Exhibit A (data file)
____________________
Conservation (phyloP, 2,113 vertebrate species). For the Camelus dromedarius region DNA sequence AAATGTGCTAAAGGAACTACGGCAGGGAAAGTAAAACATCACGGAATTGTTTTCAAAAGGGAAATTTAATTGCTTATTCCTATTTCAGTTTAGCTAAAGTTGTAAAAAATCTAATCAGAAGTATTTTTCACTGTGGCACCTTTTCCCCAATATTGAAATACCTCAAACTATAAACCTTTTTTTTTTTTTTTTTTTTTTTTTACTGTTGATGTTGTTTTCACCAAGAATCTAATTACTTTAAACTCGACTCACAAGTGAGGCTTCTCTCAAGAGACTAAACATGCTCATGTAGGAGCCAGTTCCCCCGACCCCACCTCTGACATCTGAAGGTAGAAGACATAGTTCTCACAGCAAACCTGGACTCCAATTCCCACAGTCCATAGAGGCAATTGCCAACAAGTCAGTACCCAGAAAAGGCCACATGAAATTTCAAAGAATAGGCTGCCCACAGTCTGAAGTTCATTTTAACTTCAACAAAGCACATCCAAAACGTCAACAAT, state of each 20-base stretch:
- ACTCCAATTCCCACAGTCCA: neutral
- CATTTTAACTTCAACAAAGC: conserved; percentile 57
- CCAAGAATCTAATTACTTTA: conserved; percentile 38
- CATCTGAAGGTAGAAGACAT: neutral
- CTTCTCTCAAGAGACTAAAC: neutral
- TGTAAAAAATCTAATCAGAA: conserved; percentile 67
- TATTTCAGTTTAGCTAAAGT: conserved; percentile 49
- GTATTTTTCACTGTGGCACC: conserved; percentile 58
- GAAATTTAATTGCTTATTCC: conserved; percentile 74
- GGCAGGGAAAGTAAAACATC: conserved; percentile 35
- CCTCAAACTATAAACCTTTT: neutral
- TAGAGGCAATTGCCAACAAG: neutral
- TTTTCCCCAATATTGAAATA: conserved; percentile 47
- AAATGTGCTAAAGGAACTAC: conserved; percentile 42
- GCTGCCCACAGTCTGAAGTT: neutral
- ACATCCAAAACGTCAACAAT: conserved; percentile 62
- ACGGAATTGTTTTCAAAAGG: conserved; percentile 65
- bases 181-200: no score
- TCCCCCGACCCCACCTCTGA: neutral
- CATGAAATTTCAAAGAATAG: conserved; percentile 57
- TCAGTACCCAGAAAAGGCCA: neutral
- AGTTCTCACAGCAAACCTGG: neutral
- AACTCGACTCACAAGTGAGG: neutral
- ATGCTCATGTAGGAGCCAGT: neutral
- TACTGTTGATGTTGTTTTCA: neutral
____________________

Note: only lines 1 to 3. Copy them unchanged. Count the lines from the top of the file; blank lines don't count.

Conservation (phyloP, 2,113 vertebrate species). For the Camelus dromedarius region DNA sequence AAATGTGCTAAAGGAACTACGGCAGGGAAAGTAAAACATCACGGAATTGTTTTCAAAAGGGAAATTTAATTGCTTATTCCTATTTCAGTTTAGCTAAAGTTGTAAAAAATCTAATCAGAAGTATTTTTCACTGTGGCACCTTTTCCCCAATATTGAAATACCTCAAACTATAAACCTTTTTTTTTTTTTTTTTTTTTTTTTACTGTTGATGTTGTTTTCACCAAGAATCTAATTACTTTAAACTCGACTCACAAGTGAGGCTTCTCTCAAGAGACTAAACATGCTCATGTAGGAGCCAGTTCCCCCGACCCCACCTCTGACATCTGAAGGTAGAAGACATAGTTCTCACAGCAAACCTGGACTCCAATTCCCACAGTCCATAGAGGCAATTGCCAACAAGTCAGTACCCAGAAAAGGCCACATGAAATTTCAAAGAATAGGCTGCCCACAGTCTGAAGTTCATTTTAACTTCAACAAAGCACATCCAAAACGTCAACAAT, state of each 20-base stretch:
- ACTCCAATTCCCACAGTCCA: neutral
- CATTTTAACTTCAACAAAGC: conserved; percentile 57